Those who have been following the saga of Intel’s foray into the GPU market know it’s been a rough ride so far. The company’s first GPUs were touted as being ready to launch in Q1 of this year. And yet, here we are in mid-May, and there’s nary a spec of silicon in sight. Yesterday we posted reports of another delay which would push its desktop GPUs out to “late summer.” That delay has now been confirmed by Intel itself.
In a new blog post, Lisa Pearce, Vice President and General Manager for the Visual Compute Group, delivered an update on Arc. She covered Arc mobile, desktop, and drivers, but we’ll cover the desktop first. Here’s the question she posed to herself: When are the desktop cards with Intel Arc graphics coming? Her answer: “Unlike notebook designs, desktop systems have a vast set of combinations, including memory, motherboards, and CPUs. To initially limit some of this variation, we will launch working with system builders and OEMs with specific configurations.”
“We will release our entry-level Intel Arc A-series products for desktops (A3) first in China through system builders and OEMs in Q2. Etail and retail component sales will follow shortly in China as well. Proximity to board components and strong demand for entry-level discrete products makes this a natural place to start. Our next step will be to scale these products globally.”
“Roll-out of Intel Arc A5 and A7 desktop cards will start worldwide with OEMs and system integrators later this summer, followed by component sales in worldwide channels.”
“This staggered approach gives us confidence at each step that we can effectively serve our customer base.”
Suffice to say this is both not a surprise based on our previous reporting, and also a big disappointment. The company has been rumored to be having issues with its GPU drivers for some time now. Though Miss Pearce didn’t address the reason for the desktop GPU delays in her post, or even call it a delay, she did reference drivers when discussing Intel’s launch for Arc mobile in her blog. She wrote, “We planned to have broader OEM availability at this point; however, we have had some software readiness delays (emphasis ours) and, together with COVID lock downs impacting global supply chains, OEM designs are only this month becoming more widely available.”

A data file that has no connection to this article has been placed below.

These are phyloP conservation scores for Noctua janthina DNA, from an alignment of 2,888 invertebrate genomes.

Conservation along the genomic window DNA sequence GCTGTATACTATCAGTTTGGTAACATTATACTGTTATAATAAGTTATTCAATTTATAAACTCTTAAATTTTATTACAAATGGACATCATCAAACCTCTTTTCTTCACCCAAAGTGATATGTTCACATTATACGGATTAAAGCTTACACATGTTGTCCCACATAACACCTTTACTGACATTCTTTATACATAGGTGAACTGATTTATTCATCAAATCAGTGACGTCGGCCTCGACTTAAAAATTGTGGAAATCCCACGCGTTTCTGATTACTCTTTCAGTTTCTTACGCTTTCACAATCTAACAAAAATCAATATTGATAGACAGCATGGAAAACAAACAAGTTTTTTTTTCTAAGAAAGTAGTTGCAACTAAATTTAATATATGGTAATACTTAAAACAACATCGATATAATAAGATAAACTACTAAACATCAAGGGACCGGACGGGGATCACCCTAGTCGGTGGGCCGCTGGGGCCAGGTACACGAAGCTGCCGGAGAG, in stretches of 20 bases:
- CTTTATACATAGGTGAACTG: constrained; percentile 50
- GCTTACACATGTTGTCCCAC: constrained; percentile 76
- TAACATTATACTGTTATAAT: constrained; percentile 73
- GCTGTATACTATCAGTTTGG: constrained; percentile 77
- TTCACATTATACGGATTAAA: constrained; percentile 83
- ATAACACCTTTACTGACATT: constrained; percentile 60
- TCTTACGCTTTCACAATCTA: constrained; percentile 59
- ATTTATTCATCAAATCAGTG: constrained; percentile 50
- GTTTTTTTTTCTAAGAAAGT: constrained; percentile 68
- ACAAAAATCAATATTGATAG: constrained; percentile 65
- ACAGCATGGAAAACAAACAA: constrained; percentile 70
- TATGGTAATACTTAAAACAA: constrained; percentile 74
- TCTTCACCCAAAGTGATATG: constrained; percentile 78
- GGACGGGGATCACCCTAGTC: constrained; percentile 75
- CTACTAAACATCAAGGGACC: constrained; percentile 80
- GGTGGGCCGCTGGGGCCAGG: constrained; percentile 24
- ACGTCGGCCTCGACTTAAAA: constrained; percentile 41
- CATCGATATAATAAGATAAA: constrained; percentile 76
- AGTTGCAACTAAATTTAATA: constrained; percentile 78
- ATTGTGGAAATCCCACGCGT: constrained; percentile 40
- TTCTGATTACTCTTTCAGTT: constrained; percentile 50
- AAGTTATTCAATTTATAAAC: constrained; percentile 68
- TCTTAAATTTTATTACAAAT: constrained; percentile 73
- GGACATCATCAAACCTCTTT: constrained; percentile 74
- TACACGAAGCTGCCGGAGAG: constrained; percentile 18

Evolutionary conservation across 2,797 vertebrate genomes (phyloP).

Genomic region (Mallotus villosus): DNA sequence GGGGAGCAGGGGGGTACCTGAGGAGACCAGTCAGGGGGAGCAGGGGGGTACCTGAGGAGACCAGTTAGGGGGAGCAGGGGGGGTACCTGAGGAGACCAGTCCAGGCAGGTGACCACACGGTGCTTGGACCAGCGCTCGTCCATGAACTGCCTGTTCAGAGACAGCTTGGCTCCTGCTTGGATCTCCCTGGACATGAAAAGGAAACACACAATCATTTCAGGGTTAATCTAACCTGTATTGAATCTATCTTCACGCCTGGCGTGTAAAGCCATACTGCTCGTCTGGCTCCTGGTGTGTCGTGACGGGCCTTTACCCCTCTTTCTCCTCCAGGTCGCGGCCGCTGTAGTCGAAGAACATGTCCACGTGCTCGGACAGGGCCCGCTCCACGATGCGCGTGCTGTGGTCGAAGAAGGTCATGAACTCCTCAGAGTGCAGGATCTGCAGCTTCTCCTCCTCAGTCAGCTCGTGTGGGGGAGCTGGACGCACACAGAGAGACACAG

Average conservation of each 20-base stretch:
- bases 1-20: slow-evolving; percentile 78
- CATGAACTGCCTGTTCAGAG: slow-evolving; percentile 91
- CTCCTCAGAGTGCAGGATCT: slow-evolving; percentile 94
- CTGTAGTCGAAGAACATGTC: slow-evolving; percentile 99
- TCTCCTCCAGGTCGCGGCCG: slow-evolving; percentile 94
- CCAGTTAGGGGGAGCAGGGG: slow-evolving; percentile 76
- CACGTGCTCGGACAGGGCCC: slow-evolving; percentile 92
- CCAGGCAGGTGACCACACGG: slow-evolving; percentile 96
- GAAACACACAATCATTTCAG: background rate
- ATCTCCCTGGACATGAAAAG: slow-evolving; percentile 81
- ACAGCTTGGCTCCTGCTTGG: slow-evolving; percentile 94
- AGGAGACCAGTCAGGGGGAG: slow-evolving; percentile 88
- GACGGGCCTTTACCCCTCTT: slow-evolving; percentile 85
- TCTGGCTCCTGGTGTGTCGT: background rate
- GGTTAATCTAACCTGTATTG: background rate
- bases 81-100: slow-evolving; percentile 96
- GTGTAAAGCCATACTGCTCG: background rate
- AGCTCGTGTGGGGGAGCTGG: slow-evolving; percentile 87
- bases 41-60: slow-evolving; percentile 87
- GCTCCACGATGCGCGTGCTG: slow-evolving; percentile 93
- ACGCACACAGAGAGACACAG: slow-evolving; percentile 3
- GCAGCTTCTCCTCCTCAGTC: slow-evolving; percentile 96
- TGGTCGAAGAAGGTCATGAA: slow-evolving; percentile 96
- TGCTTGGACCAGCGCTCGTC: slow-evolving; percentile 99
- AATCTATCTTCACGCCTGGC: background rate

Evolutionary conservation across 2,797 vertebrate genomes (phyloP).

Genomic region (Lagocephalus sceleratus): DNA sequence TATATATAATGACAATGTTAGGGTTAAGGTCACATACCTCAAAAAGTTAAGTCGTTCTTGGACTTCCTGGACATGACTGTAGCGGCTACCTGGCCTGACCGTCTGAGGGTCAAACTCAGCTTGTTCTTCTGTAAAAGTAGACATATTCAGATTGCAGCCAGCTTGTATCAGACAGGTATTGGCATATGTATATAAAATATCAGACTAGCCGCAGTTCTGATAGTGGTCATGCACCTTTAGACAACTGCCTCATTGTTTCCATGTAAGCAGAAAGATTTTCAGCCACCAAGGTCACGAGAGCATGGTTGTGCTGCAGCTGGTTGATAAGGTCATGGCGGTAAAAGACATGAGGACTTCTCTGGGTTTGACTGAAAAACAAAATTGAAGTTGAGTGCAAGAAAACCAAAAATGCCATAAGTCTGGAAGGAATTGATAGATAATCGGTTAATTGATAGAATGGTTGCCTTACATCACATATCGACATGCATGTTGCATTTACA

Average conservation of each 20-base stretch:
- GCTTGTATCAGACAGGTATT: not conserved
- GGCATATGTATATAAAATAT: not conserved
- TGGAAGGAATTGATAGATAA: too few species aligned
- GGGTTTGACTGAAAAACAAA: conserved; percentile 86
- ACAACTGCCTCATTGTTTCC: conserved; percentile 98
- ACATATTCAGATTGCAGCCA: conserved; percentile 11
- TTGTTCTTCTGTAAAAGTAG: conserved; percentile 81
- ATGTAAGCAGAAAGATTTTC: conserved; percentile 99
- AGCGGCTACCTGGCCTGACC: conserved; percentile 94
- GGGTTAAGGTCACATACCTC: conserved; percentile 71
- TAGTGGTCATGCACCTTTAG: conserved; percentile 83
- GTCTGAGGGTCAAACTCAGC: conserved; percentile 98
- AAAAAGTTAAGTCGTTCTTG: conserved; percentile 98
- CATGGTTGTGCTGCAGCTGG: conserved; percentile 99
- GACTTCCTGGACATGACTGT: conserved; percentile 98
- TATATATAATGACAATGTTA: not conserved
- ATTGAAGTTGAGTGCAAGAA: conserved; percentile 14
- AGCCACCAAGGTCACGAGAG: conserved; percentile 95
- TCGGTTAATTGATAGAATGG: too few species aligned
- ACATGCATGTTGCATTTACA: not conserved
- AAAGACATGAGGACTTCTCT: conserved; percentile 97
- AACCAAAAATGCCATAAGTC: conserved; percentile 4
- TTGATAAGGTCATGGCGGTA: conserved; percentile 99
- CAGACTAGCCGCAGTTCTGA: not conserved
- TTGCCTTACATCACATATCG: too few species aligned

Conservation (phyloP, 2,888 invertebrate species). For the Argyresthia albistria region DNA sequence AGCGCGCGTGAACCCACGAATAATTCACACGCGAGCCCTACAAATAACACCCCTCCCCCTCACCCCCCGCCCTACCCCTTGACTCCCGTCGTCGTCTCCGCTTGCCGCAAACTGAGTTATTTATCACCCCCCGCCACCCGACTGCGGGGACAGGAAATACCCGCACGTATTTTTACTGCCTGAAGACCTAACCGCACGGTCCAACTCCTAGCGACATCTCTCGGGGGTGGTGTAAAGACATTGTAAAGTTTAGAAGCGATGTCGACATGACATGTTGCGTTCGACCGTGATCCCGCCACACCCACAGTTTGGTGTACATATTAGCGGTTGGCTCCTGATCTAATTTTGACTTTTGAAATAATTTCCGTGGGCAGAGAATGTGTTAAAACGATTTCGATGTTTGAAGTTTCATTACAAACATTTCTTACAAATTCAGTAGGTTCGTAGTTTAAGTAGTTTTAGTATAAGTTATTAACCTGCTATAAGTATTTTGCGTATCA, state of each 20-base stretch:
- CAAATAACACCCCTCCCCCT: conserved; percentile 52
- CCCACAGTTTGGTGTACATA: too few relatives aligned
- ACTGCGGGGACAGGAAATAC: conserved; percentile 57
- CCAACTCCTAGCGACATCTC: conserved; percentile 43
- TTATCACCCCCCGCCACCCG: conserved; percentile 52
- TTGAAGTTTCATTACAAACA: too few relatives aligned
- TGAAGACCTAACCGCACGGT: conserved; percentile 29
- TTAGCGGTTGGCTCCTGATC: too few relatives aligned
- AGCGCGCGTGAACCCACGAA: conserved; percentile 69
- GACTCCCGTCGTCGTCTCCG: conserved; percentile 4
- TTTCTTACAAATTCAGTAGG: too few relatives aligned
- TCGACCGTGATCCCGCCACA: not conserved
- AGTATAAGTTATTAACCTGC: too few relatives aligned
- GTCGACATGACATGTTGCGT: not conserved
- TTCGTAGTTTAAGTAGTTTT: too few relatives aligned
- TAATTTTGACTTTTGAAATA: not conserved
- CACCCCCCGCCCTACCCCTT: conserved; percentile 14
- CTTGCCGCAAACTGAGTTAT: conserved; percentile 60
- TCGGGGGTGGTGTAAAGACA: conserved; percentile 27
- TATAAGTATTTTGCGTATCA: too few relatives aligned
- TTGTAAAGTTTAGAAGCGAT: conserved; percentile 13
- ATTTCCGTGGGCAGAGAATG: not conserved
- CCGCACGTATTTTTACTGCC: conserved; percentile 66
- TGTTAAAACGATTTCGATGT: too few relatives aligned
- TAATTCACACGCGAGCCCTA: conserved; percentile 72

Ah yes, software readiness delays. Sounds like drivers then, which is what we initially reported. This is a surprise to exactly nobody at this point. It comes after the company previously failed to deliver timely updates for its OEM part that’s already in the wild. Then on top of that, in a March 30th blog post, Miss Pearce promised a software update by the end of April. This update would include optimizations for certain benchmarks to be toggled on-and-off. This would allow gamers to see the difference between “optimized” performance and general performance in benchmarks. That update never arrived, and she addressed that issue in this newest post. She apologized for not giving an update sooner, but said Intel decided to add more functionality to the update. She closed with this note, “This has required additional development time, but we believe this will be the best solution for our Intel Arc graphics customers, and we’ll circle back in the next few weeks on when we expect to post the first driver with this capability.”
“We’ll circle back to tell you when we think it might be ready” does not instill confidence, to say the least. I will try that with my editor when my next article is due. (Hey now. I am not an ogre -Ed) In all seriousness, this is not good news for Intel. At this point there’s not much more to say. We’ll still be excited to check it out when it arrives, but Arc may be overshadowed if it doesn’t arrive before late summer. That’s when Nvidia and AMD’s next-gen are slated to hit shelves. If Intel’s top-level GPU is equivalent to an RTX 3070, it might seems quaint when Nvidia’s fire breathing 600W GPU arrives. The same can be said for AMD’s RDNA3 GPUs too, which are rumored to be equally monstrous. To be fair to Intel, at least this time they are acknowledging the delays. We greatly prefer that to them just removing timeline language for the website.
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